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|Atlantic Coast Port Access Route Study (2011)|
The Atlantic Coast Port Access Route Study (2011)
In order to provide safe access routes for the movement of vessel traffic proceeding to or from ports or places along the eastern seaboard of the United States, the Coast Guard conducted an Atlantic Coast Port Access Route Study (ACPARS) to evaluate the continued applicability of, and the need for modifications to, current vessel routing measures.
The goal of the Atlantic Coast PARS was to enhance navigational safety by examining existing shipping routes and waterway uses, and, to the extent practicable, reconciling the paramount right of navigation within designated port access routes with other reasonable waterway uses such as the leasing of outer continental shelf blocks for the construction and operation of offshore renewable energy facilities.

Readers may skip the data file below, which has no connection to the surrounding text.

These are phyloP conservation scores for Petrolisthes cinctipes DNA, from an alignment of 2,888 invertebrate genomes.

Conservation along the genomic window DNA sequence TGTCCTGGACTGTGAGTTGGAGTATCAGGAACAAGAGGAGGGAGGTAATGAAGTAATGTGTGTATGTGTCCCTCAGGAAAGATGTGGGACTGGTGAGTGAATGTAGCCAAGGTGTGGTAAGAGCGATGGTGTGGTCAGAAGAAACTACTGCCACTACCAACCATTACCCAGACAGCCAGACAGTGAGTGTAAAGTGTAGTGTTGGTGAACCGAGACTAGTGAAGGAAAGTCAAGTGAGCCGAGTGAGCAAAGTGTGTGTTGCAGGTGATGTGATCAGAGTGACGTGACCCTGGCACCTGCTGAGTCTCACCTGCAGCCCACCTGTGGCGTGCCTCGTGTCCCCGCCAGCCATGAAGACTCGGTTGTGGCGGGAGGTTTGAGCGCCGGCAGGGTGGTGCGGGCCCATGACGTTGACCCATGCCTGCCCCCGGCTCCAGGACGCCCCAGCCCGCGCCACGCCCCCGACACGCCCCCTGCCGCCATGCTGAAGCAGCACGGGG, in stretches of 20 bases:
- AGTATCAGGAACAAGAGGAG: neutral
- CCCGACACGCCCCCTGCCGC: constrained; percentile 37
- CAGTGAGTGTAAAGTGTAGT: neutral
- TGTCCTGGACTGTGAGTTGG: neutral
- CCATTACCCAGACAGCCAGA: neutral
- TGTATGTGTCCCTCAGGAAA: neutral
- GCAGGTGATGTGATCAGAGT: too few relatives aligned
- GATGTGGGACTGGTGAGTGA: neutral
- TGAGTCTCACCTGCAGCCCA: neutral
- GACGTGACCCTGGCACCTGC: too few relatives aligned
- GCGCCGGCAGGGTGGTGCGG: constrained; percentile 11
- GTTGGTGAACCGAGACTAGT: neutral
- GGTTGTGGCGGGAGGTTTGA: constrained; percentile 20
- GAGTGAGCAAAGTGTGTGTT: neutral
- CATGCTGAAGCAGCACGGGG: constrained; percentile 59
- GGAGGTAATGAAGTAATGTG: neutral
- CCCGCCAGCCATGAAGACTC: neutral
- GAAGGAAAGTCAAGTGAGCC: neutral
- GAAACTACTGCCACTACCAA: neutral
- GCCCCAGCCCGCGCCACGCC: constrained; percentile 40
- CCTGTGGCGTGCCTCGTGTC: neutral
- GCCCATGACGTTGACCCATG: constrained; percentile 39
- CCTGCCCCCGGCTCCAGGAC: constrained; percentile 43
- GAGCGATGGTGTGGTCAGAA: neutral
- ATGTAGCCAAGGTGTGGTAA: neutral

Virginia's Offshore Wind Industry Development:
The Coast Guard initiated the ACPARS, in part, because of efforts to advance offshore renewable energy initiatives; such as wind energy projects. VMA supports the development of an offshore wind energy industry in Virginia, which will complement and diversify Virginia's already robust maritime industry.
A strong wind industry will attract additional wind related waterborne commerce through Virginia's port and present new business opportunities for our ship repair companies and other maritime interests well suited to service this new industry.
However, as we move forward with wind energy projects off the coast of Virginia, care must be exercised to ensure those projects do not conflict with the current or future needs of commercial navigation.